Joan Bakewell: 'I miss having someone to love'

She was the original 'thinking man's crumpet', captivating TV viewers and colleagues alike. Harold Pinter wrote a play about their affair. For a feminist, Joan Bakewell seems to have lived through men, so, asks Deborah Ross, how does she find being 70 and single?
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The Independent Online

Joan Bakewell lives in the most beautiful, tall, moss-coloured, early Victorian town house - bought for £9,000 in 1964, damn her! - in the most delicious north London square. I buzz the buzzer, and she comes to the door. She's as elegant as the house itself, as glossily groomed, and wearing, today, a rather prim navy trouser suit teamed with the most wonderfully saucy, red T-bar shoes. This is the thing about Joan, I guess: formal, earnest, cerebral but giving off these little signals suggesting that, underneath, she might be a bit of a goer. Certainly, Robin Day always took it as read, and used to interrogate her madly at BBC parties: "Do the men you interview fancy you? Do they stare at your legs? At your breasts? Do you sleep with many of them?"

And she was something of a goer. Harold Pinter in the afternoons, and all that. "Thinking man's crumpet", and all that. I ask whether she knows when, and why, "crumpet" came to refer to a sexually delectable woman. "I've never been able to trace it," she says, then adds: "Crumpets are sort of squashy and soak up a lot of butter." Delicious, we agree. I don't say the dimpling always reminds me of cellulite.

I follow her up the stairs to the sitting-room. Her arse is wonderfully neat, I note. I bet it isn't crumpety at all. She is 70. Can you believe it? Can you believe it, Joan? "It is old," she says. "You can't pretend it is late middle age anymore, which is what I did until a few months ago." She looks after herself, goes to the gym. "I don't like getting fat." Dresses with care. She has always adored fashion. "I remember some young producer on Newsnight saying, 'You're so brave, wearing jeans at your age'. I was 48! I couldn't believe it. I still wear jeans. And I'm still into clothes, which is problematic because designers don't give a toss for anyone over 40."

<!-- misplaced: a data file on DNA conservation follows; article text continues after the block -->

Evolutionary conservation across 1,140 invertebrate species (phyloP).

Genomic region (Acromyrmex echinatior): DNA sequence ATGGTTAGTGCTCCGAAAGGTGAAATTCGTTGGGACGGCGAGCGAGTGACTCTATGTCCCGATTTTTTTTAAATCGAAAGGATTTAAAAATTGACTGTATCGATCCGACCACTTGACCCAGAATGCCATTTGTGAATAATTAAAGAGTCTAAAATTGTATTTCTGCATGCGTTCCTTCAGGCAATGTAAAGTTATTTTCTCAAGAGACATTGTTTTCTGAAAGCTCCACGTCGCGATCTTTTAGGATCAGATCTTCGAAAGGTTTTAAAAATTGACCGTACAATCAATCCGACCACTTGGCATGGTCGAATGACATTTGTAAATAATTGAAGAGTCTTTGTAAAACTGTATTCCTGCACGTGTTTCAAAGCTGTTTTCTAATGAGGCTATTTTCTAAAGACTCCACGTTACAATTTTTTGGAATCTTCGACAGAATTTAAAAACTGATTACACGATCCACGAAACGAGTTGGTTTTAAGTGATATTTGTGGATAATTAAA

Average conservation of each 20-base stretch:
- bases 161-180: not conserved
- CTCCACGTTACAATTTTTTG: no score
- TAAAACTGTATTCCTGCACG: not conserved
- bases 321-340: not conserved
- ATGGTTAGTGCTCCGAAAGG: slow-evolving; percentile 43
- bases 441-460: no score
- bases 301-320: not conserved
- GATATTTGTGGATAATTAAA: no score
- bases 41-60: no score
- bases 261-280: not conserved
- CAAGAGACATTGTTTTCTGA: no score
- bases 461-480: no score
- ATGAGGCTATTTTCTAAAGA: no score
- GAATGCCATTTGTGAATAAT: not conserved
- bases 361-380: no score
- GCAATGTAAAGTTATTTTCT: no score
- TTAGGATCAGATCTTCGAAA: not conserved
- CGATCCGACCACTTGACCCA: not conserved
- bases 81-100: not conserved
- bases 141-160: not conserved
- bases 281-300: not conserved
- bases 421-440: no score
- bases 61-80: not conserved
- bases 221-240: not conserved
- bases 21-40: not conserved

She relies, mostly, on Caroline Charles, the Jean Muir sales - "because I knew Jean" - and the personal shoppers at Fenwick and Selfridges, who, she says, save her the indignity of "going though racks and racks of stringy dresses. The thong." The thong? "The thong sticking out of your trousers. Very strange. Young people will keep on thinking of things grown-ups can't wear, won't they? But if you have a young figure, I suppose they look lovely." Indeed. Does Joan mind being 70? Perhaps, a little. Who doesn't mind getting older? The thought of Joan Bakewell in a thong, though. Is Sir Robin turning in his grave, or doing something else entirely?

Into the high-ceilinged, grown-up sitting- room, with its olive-velvet chairs, expensive music system, book-lined walls, telly. Nowadays, she likes history programmes, mostly. She regrets never having presented a "Starkey-type" programme herself, "as I do have a history degree". Do you ever watch trash? She quite likes Who Wants To Be a Millionaire, she says, and Sex And The City. She adores the clothes, but wonders "why no one ever does any laundry". This is the last series, I say. "And how we will all miss it," she says, with some feeling, but not a toss of her long, luxurious raven hair, because the hair is quite short now, and hennaed a conker-brown.